A long time ago… or rather the late eighties in a backwater part of the galaxy (a small village in the midlands famous for its hosiery), a primary school student could expect to be trundled up to the assembly hall as part of a yearly event known as ‘Book Week’. Here, rather than the staid and insipid volumes charting the adventures of Roger Red Hat and Jenny Yellow Hat, were paper based treasures about dinosaurs and Rainbow Bright. For a meagre sum, your seven-year-old self could secure a book of your choosing and then wait an excruciating four weeks until it was delivered, to be dished up by Mr McTeacher at the end of school on a rainy Wednesday. With a little searching, you could lay your grubby mitts on the holy grail of Book Week- that year’s Star Wars picture book.
And so, Dorling Kindersley (or DK, as the cool kids call them these days) continues that tradition of sorts with their latest visual dictionary. Coffee table-sized, though barely a centimetre thick, The Last Jedi Visual Dictionary is exactly as it purports to be. All but guaranteed to transport you back to those wonder years before the forums embittered us and there were no in-depth discussions about the correct order to view the films (4, 5, 1, 2, 3, 6 - in case you were after the definitive answer).
Though the page count at 78 may seem slight, there is so much packed in to each page that it calls for multiple readings. The best way of imbibing would seem to be the casual dip here and there, for that daily Star Wars fix over breakfast or maybe while your other half talks about their day. Each double spread takes a subject such as Resistance fighters or Rey, and explores the topic to a fair amount of depth, replete with hundreds of images across the book.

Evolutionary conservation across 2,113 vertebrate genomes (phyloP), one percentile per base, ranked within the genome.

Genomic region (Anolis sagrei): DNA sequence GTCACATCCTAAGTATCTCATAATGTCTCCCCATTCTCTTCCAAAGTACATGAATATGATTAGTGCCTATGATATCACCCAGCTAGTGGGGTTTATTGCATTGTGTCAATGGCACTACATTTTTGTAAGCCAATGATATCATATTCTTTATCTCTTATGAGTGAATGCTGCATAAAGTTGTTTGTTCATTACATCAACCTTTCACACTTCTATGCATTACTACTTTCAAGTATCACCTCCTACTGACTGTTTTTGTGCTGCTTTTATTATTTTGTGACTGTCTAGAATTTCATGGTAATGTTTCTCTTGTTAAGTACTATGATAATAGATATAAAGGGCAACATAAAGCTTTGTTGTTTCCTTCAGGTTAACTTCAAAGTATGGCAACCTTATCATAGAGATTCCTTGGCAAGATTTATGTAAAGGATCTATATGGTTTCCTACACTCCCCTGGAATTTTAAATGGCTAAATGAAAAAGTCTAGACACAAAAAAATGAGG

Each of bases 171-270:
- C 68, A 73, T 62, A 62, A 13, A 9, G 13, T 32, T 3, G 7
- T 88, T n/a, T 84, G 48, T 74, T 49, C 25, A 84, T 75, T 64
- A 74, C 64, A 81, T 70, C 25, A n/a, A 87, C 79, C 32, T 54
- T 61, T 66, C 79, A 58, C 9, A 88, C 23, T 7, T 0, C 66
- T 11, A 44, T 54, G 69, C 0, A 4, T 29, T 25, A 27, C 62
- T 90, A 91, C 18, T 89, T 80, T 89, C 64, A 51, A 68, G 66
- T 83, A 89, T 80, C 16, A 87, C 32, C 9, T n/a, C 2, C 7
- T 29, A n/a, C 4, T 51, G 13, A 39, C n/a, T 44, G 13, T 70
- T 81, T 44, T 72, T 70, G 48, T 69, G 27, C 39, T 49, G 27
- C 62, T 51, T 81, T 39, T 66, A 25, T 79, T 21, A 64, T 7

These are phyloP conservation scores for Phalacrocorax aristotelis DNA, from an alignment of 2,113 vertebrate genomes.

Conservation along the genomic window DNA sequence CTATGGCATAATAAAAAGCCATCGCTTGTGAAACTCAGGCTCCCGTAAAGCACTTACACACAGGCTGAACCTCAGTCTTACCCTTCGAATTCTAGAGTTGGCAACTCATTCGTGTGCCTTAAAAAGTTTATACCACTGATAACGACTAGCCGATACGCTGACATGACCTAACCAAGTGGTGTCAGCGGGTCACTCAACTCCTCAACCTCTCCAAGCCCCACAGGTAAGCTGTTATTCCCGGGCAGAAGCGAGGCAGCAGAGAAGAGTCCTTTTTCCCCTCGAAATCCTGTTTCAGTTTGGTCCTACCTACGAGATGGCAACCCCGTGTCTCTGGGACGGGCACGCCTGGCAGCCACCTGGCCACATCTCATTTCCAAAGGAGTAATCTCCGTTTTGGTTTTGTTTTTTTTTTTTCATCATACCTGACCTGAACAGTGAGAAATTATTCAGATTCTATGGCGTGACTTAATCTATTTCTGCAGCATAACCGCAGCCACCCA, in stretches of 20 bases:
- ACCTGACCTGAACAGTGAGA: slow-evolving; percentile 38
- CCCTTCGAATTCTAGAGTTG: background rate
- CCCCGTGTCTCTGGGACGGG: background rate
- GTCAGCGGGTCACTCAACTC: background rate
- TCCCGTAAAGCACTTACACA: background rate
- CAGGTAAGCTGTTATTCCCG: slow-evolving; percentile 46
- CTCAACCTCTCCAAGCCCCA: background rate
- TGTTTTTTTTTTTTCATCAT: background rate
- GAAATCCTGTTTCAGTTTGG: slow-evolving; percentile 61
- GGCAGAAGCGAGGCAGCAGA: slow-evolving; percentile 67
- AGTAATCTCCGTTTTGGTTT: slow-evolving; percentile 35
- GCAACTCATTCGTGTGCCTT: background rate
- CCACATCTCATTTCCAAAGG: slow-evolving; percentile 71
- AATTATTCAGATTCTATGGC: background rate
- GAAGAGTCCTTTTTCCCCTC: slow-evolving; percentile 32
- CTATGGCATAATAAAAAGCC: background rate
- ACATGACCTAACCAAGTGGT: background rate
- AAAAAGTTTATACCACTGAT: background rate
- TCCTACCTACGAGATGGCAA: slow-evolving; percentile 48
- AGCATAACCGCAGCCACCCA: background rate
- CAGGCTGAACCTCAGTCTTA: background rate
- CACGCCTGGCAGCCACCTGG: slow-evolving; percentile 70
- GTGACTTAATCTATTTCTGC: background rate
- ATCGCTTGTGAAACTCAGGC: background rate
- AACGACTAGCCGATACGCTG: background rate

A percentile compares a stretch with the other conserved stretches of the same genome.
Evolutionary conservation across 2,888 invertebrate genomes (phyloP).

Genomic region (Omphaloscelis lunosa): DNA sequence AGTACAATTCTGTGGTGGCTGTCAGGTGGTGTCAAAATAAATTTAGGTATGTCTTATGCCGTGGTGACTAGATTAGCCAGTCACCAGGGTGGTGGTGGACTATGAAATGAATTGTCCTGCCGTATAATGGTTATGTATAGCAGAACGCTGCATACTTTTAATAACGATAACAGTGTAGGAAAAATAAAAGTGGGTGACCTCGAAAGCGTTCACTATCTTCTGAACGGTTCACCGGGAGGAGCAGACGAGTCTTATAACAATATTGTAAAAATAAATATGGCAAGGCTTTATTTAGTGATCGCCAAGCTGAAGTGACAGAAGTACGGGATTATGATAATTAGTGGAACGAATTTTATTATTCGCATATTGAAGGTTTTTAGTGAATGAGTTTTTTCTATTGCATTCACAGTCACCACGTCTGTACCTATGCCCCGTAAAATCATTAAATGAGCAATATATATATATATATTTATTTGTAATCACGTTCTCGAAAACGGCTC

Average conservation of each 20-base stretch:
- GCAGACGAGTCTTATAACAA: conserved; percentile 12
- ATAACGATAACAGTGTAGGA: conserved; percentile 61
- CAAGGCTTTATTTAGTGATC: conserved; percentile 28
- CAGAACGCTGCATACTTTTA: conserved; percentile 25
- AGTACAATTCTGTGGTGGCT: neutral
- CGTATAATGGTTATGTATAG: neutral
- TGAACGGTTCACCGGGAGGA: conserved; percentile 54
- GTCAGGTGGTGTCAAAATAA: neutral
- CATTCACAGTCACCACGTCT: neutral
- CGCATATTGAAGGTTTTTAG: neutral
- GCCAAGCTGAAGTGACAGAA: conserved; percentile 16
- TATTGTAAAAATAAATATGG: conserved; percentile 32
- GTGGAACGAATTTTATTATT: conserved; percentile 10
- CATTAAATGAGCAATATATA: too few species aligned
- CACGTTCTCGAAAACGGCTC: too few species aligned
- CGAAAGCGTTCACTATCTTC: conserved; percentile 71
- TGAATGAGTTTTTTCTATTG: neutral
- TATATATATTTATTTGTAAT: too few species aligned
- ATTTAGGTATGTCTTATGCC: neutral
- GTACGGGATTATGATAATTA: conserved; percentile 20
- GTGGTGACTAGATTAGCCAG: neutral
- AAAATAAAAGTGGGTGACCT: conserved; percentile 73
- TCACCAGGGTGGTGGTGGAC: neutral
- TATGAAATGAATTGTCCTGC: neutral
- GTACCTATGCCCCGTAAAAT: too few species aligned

It’s all about the pictures. DK have not scrimped on the quality of the images, with even the smallest pic popping with detail due to some very high-res scans. Want to eye up Rose Tico’s ‘Resistance Ring’? You got it. Fascinated by Ben Solo’s calligraphy set? Present and correct. Feel like staring down on Jaycris Tubbs’ helmet? There it is in all its shiny glory.
Sumptuous images aside, there is a wealth of information in the accompanying captions, box-outs and annotations. A good chunk of which, considering the book’s release date a few weeks ago, is fairly spoilerific. Not that it matters – you’ve seen the film 500 times by now, right? Right?!
Marvel at General Hux’s remorseless gaze, Luke’s rainwear and Leia’s Oro-weave bracelet. That little button/disc on Threepio’s neck? It’s his nose!
Well designed and beautifully presented, The Visual Dictionary is perfect for your Padawan and just as much fun for your thirty-something seven-year-old-self. Perfect, in fact, for transporting you to those rainy Wednesdays, running home from school to gawp at the wonders within its covers.
STAR WARS: THE LAST JEDI VISUAL DICTIONARY / AUTHOR: PABLO HIDALGO / PUBLISHER: DK CHILDREN / RELEASE DATE: OUT NOW